Set in the England in 1348, a year when it rained every day from Midsummer's Day to Christmas, a plague (or three) stalks a band of misfits as they try to move north to outrun the pestilence. They are a horribly scarred peddler of religious relics, a surly and overly righteous magician, two musicians recently "let go" from their cushy positions, a pregnant woman and her fresco-painting "husband," an expert in herbs and midwifery with secret beliefs, a storyteller with a story, and a white-haired child who tosses runes to predict the future.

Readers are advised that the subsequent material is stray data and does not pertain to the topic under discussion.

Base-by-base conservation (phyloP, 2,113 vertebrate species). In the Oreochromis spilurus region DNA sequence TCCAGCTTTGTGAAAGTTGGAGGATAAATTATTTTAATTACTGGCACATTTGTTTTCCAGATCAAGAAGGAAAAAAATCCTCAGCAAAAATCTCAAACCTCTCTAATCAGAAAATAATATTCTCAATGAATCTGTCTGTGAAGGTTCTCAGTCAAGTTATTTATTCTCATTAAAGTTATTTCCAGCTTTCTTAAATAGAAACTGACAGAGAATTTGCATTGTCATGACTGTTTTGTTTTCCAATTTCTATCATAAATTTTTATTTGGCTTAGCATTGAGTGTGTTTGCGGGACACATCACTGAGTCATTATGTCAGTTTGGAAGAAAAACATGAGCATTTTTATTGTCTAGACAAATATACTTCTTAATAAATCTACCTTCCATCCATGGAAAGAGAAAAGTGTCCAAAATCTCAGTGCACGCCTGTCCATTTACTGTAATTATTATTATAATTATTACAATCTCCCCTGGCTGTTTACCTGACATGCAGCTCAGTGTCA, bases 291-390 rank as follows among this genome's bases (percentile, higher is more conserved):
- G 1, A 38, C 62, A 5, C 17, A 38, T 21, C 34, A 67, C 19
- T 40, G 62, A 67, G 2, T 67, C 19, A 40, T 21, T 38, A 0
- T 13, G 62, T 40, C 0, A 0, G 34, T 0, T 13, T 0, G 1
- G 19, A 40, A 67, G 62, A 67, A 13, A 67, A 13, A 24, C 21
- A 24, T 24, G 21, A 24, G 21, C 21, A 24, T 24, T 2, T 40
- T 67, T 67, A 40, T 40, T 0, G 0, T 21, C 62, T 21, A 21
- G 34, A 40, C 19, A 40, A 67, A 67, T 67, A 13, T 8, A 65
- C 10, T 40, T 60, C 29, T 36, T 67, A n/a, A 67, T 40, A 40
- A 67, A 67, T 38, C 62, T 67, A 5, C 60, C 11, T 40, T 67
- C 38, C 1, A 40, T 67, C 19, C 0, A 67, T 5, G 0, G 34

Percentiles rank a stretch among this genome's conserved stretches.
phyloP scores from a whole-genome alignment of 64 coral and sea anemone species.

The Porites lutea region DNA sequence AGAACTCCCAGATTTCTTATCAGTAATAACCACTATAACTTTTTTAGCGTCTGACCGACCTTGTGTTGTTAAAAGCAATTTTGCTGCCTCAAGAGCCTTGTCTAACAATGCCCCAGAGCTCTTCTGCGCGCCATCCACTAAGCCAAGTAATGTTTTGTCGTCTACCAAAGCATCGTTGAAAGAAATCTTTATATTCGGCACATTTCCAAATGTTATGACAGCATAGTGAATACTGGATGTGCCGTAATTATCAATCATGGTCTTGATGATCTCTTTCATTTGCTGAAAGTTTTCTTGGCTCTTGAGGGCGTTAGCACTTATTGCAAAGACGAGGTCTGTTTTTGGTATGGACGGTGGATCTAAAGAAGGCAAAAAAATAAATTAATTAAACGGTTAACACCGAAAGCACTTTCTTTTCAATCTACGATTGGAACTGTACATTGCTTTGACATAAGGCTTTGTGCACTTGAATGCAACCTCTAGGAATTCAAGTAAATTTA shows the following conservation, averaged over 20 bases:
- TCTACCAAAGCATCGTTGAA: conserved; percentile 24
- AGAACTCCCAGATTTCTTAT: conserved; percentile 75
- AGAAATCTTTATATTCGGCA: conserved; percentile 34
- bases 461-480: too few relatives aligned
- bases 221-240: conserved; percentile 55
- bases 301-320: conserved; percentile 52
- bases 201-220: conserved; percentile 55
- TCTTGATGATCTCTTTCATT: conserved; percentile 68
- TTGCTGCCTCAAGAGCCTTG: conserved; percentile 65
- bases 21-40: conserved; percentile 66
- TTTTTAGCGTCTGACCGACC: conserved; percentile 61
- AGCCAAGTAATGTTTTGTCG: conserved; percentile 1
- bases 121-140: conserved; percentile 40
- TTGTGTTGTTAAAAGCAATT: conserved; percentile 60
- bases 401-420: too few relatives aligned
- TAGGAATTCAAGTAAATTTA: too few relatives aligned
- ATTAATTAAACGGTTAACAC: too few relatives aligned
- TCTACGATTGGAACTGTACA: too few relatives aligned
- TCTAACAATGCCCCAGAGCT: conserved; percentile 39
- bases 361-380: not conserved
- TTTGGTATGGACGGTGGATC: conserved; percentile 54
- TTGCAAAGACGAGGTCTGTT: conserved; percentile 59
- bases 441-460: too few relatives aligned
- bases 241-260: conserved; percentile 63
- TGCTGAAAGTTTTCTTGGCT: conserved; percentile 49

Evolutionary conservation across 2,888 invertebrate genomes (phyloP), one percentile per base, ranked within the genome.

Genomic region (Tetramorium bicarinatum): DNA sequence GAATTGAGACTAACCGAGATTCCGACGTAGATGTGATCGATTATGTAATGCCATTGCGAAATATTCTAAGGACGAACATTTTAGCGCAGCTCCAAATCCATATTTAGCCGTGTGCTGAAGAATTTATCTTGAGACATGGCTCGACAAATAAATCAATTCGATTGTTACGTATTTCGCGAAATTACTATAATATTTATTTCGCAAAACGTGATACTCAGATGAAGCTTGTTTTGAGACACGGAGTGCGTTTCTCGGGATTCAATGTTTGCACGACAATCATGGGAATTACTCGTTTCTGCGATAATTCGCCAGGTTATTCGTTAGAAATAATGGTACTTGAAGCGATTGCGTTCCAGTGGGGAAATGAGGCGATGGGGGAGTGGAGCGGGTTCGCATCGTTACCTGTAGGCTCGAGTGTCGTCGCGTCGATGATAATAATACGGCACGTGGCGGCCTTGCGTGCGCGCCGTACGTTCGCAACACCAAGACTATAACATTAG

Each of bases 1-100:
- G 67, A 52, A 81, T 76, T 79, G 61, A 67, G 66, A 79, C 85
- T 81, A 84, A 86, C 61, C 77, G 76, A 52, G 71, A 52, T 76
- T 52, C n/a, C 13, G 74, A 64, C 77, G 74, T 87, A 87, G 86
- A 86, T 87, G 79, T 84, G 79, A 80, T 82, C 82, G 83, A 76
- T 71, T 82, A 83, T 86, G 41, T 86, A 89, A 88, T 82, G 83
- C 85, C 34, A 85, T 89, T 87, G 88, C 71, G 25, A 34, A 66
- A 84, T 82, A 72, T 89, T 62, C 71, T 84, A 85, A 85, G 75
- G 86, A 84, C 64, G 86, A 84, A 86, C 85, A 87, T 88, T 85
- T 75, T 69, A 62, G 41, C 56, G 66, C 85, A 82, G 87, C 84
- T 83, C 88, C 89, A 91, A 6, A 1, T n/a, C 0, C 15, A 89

There are no straight lines in the story, and getting to the truth of what set each to the hard life of wandering the road is compelling. Their stories unfold between the tales they weave at the campfire, the tricks they use to earn money, and their confessions in the face of almost certain death from disease and the hardships that bedevil them every day.
The book did exactly what I needed it to do, turn my mind from my today, with the thousands of challenges that are in front of me (and everybody else), and focus me on people who have it much worse. It's not only that misery loves company, being able to say, well at least that isn't happening to me, makes it all feel a little better.